Young see threat to bookshops
16.06.08 Alison Flood writing in The Bookseller:
Only half of young people aged 18-24 years old think people will still be using bookshops in 20 years' time. That was one of the statistics revealed at The Bookseller's Reading The Future conference on Thursday, which presented new consumer research into the reading and buying habits of 1,000 adults across the country.
Delegates heard from William Higham of agency Next Big Thing, which conducted the research. Higham reported that 56% of 18-24s think people will still be using bookshops in 20 years' time. Looking deeper into 18-24 year olds' reading habits, he found that 28% were favourable towards the idea of e-readers, compared to 9% of 65+ year olds, and 40% liked the idea of downloadable chapters of books, compared to 7% of 65+ year olds.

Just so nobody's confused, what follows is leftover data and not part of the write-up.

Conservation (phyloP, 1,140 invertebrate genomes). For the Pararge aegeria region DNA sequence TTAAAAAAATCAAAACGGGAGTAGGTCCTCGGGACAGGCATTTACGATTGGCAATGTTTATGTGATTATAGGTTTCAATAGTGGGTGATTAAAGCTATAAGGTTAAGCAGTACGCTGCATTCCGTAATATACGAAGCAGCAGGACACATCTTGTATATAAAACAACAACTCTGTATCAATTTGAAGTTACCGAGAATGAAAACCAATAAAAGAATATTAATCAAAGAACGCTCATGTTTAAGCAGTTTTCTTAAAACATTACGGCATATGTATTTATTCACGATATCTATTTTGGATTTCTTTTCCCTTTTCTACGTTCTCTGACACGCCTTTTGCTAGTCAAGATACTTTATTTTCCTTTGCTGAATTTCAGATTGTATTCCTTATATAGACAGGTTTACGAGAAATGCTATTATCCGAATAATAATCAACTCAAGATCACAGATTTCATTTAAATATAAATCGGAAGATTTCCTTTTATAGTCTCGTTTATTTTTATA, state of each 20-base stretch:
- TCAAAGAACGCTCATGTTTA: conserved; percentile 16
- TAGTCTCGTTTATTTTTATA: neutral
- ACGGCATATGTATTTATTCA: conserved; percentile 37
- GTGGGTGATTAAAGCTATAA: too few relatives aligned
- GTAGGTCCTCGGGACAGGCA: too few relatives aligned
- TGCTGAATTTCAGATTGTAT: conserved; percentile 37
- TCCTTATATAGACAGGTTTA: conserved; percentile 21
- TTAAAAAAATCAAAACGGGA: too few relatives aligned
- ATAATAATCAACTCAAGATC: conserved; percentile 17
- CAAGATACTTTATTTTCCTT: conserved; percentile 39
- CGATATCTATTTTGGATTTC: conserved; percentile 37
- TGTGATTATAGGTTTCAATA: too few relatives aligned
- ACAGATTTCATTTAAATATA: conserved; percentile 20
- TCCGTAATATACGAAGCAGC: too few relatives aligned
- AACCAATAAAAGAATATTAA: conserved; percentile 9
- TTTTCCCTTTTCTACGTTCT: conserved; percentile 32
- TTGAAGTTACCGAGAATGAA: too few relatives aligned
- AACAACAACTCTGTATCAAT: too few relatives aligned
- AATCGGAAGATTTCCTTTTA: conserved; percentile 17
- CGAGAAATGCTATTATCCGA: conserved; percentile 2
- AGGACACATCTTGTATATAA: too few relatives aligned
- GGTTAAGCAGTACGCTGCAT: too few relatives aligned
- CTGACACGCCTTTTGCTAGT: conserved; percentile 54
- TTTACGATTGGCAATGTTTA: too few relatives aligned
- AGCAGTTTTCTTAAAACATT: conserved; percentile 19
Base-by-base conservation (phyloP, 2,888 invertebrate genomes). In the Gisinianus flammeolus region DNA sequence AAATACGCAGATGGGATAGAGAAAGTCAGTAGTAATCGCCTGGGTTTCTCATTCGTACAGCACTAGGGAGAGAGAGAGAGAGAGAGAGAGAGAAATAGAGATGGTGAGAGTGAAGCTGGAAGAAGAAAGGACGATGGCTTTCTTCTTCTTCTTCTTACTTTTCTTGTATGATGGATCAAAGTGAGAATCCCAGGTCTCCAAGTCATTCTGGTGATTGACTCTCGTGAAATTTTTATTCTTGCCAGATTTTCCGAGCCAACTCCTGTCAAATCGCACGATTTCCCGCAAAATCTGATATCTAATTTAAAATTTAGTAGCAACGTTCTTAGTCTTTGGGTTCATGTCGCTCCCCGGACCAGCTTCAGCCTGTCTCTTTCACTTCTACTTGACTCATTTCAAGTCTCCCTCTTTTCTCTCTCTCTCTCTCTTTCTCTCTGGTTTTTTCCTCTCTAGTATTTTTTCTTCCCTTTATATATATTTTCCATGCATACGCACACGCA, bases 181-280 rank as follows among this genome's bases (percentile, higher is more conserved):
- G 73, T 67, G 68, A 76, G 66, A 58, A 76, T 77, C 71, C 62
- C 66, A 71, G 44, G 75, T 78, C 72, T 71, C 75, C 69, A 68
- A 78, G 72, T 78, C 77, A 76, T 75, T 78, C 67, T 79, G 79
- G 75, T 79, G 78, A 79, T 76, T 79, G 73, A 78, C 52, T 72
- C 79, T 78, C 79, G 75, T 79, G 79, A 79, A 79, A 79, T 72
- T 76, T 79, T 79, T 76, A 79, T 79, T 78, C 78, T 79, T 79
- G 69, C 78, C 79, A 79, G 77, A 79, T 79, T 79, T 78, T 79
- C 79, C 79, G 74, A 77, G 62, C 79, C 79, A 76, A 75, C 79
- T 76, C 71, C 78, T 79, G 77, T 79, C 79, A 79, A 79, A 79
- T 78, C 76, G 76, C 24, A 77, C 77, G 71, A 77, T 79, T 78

Speaking at a panel session after the research was presented, Transworld publisher Bill Scott-Kerr said the statistics about younger readers all pointed "to where we as publishers are going in the future". He added: "We all know the book is a great piece of technology - you can't drop e-books in the bath. But we as an industry are in a lot of trouble; we don't know where we are going."
Read the full report at The Bookseller online.
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